The funeral was live-streamed. After our visit to the war memorial we had taken naps and poured drinks. I watched my Granny tread unsteadily to the front row, where the chairs were spaced six feet apart. I watched my cousins read poems and prayers, laughed along with the rousing eulogy, held my breath when my aunt read my poem sent from afar. There was a strict half hour time slot. When the curtains closed on the coffin, the humanist official (my Papa did not hold with the Catholic church) hurried to my grandmother and ushered her out of her chair. I saw her face for the first time, concealed by a mask. She wobbled unsurely then forged down the aisle, locking arms with my uncle. She hadn’t even a moment to watch the curtains settle. A great movement happened in my chest—an unlocking feeling, and tears finally came. My cousins embraced. Then the livestream ended and it was silent again.

*

I did not want to come out to my grandparents. They had voted no on the same-sex marriage referendum in Ireland, confirming my fear that they would not hold with my ‘lifestyle’. One summer, when I had gone to college and Papa took a greater interest in me, we sat down for a light lunch of cheese scones and mushroom soup. He wiped his mouth with a napkin and asked if I were gay. For a moment, I paused—tempted to lie as I had for such a long time. Instead I said yes and looked at him, waiting for condemnation. Why didn’t you tell us? He seemed perplexed. I thought you wouldn’t love me anymore, I said. At that, he paused and stared—the way he did when I threw a tantrum at the table as a child. We love you just the same. We love you more. I think it was the first and last time he said that he loved me.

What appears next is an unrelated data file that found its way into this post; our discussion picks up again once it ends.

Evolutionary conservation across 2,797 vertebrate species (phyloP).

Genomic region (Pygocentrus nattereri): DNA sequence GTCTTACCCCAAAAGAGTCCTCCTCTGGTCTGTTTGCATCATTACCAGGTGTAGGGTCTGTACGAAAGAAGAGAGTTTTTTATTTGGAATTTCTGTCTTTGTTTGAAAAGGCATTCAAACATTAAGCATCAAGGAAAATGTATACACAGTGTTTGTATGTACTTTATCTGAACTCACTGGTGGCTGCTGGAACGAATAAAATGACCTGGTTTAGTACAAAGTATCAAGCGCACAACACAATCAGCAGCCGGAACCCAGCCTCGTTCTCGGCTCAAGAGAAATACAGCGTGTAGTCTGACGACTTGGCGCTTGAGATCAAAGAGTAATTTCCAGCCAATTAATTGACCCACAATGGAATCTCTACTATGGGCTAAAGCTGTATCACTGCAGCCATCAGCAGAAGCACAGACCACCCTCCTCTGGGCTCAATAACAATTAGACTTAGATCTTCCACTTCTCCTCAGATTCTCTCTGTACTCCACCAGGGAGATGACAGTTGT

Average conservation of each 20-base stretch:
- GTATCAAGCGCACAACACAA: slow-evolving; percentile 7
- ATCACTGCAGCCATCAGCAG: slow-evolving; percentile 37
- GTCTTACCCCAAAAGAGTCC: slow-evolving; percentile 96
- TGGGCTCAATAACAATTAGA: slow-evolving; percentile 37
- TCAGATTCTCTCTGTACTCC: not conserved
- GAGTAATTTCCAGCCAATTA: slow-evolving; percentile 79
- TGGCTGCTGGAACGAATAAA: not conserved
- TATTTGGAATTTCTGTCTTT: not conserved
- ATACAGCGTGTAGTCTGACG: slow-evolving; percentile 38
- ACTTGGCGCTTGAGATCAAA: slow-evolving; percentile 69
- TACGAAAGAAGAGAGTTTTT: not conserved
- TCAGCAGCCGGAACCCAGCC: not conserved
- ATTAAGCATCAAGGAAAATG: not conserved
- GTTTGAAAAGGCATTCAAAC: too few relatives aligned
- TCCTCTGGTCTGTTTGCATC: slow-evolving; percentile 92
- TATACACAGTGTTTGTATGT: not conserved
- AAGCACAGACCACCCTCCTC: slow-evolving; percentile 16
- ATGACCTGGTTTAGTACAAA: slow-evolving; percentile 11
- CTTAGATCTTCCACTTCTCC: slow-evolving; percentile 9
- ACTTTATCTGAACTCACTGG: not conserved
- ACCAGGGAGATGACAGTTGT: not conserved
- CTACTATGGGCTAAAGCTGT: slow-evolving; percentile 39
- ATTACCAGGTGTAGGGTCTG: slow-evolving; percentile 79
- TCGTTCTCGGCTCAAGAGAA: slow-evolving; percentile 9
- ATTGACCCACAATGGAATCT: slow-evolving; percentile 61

I didn’t need to hear it again.

After the funeral we face-timed our relatives. They were in the local pub with a small group of mourners. In Singapore, the day had grown overcast—bloated clouds returned and dotted the horizon. It was bright but there was no sun. My grandmother blew kisses and wished we were there, relatives drifted in and out of focus and no real conversation took place—it was too loud, they were too far. As my uncle moved to end the call my father exclaimed at the dead sky that briefly glowed magenta. The light had pierced through the veil of clouds as we struggled to hear the condolences. We showed my grandmother and she smiled. It was gone when we hung up. That night I added the poem I wrote for Papa to my best attempts at watercolor. The book was finished, and a chapter was improperly closed.

Header photograph © Mane Hovhannisyan